In the end, Jonah’s stubbornness leaves him alone, uncomfortable, angry, suicidal and at odds with his Maker. It challenges us to set aside two major things that can take us to the same hardened, unrepentant place: first, the arrogance that led him to be a self-centered mess of self-pity; second, prejudice, the fruit of arrogance, by which we decide for ourselves who are the deserving and undeserving people of the world. How do we successfully avoid these things? By following the model of Habakkuk.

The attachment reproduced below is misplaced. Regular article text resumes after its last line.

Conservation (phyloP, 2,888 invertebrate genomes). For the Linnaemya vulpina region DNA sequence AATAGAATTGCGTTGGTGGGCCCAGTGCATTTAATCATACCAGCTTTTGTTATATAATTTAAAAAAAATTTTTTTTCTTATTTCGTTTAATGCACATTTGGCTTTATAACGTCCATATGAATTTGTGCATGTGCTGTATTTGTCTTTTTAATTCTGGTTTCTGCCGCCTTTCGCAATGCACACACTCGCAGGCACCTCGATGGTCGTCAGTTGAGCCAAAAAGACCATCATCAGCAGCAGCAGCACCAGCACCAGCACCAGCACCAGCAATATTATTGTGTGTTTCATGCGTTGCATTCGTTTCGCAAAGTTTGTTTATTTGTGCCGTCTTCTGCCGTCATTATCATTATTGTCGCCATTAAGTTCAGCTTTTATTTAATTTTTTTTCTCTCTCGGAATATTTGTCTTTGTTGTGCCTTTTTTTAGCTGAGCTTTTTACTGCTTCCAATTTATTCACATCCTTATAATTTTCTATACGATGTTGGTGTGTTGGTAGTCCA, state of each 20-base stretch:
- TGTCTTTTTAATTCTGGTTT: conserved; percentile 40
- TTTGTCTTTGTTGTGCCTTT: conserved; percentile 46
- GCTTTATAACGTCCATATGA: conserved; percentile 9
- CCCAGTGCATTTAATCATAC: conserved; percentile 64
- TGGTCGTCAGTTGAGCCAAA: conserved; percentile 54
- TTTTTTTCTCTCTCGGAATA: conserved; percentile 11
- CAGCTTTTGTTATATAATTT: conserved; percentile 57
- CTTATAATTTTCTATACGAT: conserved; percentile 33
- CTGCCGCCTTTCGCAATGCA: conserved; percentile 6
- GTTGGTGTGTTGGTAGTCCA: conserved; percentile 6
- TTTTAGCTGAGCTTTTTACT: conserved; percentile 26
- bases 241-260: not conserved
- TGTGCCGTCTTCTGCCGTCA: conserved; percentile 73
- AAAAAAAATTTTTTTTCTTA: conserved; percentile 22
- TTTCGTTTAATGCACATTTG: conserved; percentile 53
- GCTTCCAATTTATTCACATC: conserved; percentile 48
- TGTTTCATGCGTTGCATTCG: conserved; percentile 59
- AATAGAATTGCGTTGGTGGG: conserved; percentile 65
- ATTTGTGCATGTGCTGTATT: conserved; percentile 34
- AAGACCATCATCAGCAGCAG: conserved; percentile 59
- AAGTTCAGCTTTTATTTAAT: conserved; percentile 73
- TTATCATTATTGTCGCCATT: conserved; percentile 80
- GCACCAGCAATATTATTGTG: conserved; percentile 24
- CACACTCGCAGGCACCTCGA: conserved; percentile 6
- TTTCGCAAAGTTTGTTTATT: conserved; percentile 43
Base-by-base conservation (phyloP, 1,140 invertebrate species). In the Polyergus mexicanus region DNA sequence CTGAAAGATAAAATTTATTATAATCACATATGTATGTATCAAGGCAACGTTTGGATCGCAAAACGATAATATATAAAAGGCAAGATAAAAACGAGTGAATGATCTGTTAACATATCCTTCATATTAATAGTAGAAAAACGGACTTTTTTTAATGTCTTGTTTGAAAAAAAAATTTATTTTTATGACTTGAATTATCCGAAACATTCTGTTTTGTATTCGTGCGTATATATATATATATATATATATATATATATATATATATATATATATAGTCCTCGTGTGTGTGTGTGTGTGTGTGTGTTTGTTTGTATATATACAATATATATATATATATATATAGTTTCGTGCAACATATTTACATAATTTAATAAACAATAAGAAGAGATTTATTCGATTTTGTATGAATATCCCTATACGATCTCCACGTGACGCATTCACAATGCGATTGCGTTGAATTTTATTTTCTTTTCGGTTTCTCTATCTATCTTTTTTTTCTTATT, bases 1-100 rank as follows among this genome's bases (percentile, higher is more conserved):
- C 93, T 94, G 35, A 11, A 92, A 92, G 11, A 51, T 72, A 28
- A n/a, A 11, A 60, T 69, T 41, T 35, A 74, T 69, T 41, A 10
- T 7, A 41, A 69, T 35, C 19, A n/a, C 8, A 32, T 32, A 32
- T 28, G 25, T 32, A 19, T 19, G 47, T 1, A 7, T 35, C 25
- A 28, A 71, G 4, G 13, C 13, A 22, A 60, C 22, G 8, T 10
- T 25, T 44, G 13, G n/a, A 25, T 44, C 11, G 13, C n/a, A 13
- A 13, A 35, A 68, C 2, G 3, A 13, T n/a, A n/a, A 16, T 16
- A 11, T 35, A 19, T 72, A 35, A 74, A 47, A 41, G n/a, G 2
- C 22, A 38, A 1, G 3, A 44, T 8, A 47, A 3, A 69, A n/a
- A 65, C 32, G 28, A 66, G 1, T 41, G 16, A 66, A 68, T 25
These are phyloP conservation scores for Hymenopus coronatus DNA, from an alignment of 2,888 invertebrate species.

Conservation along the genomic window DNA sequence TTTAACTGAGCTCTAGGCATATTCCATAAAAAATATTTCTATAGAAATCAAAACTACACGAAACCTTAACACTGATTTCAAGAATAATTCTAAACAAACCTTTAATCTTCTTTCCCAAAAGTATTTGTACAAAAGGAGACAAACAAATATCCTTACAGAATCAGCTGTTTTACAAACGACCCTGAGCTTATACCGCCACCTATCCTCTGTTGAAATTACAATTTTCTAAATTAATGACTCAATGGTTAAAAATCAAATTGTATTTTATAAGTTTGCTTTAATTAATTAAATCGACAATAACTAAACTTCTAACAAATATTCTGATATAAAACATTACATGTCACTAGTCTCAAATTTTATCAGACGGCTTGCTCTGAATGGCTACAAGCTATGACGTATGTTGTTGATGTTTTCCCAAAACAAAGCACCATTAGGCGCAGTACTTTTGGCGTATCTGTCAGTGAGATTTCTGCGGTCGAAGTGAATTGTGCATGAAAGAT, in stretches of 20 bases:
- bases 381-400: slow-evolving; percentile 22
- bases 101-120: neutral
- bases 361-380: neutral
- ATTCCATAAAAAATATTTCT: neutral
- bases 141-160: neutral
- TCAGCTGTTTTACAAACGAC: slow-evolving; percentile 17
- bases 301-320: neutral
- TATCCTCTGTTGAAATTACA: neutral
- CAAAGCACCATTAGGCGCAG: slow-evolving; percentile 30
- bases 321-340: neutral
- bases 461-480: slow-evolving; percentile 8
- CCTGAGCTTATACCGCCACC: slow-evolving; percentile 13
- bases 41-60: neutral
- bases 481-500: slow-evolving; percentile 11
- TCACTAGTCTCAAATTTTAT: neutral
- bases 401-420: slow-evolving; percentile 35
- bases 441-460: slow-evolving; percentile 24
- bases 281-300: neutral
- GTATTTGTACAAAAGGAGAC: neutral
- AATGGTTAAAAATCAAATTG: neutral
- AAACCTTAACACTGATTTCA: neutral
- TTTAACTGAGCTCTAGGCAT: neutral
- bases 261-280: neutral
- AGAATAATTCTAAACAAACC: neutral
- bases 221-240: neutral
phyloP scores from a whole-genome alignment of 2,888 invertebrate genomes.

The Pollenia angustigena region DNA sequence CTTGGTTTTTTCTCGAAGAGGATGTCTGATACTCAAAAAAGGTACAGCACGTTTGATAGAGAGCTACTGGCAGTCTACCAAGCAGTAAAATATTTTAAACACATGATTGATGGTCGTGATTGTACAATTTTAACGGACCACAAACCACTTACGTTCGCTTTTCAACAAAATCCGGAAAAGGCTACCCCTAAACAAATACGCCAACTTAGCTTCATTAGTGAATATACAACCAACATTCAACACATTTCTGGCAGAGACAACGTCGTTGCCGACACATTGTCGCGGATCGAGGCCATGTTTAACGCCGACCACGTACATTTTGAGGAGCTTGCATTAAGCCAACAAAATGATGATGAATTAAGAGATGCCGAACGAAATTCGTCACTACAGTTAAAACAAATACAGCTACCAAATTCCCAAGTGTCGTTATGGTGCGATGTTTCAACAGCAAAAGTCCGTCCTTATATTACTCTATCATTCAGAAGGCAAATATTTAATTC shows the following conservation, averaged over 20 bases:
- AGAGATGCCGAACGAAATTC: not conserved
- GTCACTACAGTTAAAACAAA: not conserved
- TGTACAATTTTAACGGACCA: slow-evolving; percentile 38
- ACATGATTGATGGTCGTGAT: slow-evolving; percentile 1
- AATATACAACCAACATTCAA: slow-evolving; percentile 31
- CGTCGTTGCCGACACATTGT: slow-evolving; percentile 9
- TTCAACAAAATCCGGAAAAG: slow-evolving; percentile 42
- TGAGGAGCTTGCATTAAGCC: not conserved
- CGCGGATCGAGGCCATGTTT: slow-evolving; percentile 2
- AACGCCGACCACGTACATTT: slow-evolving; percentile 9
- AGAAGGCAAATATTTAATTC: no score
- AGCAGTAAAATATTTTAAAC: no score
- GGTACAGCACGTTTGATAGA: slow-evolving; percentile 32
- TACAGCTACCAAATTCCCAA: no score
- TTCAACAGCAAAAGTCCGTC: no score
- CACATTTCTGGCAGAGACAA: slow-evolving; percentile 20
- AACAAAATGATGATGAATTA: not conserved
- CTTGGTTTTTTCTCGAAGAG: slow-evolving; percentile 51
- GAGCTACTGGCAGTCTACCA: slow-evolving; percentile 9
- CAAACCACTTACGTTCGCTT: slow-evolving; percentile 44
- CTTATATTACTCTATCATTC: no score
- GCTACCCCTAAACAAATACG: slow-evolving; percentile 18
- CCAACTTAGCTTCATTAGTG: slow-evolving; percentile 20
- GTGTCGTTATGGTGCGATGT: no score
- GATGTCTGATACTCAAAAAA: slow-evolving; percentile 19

Habakkuk challenges us to do two important things that enable us to trust the Lord in the face of injustice and evil. First, we ought to bring our questions, our problems and our doubts before God. Faith asks why. Faith laments the wrongs in the world. And faith asks (and expects) God to deal with these problems according to his character. We don’t show faith by looking strong, speaking “Christian-ese” and pretending nothing’s wrong. We show faith by longing for a righteous God to step in and right the wrongs in the world. We express faith by crying out to him. Second, we ought to praise. Habakkuk’s book ends with a Psalm. Remember how great and holy God is, and how inscrutably wise he is in his timing. Think about it. Talk about it. Pray about it. Write about it. Sing about it, like Habakkuk did when he wrote this Psalm in chapter three. It is through praise that we see God’s might as greater than our challenges, and we see his presence as more precious than our success, prosperity and comfort.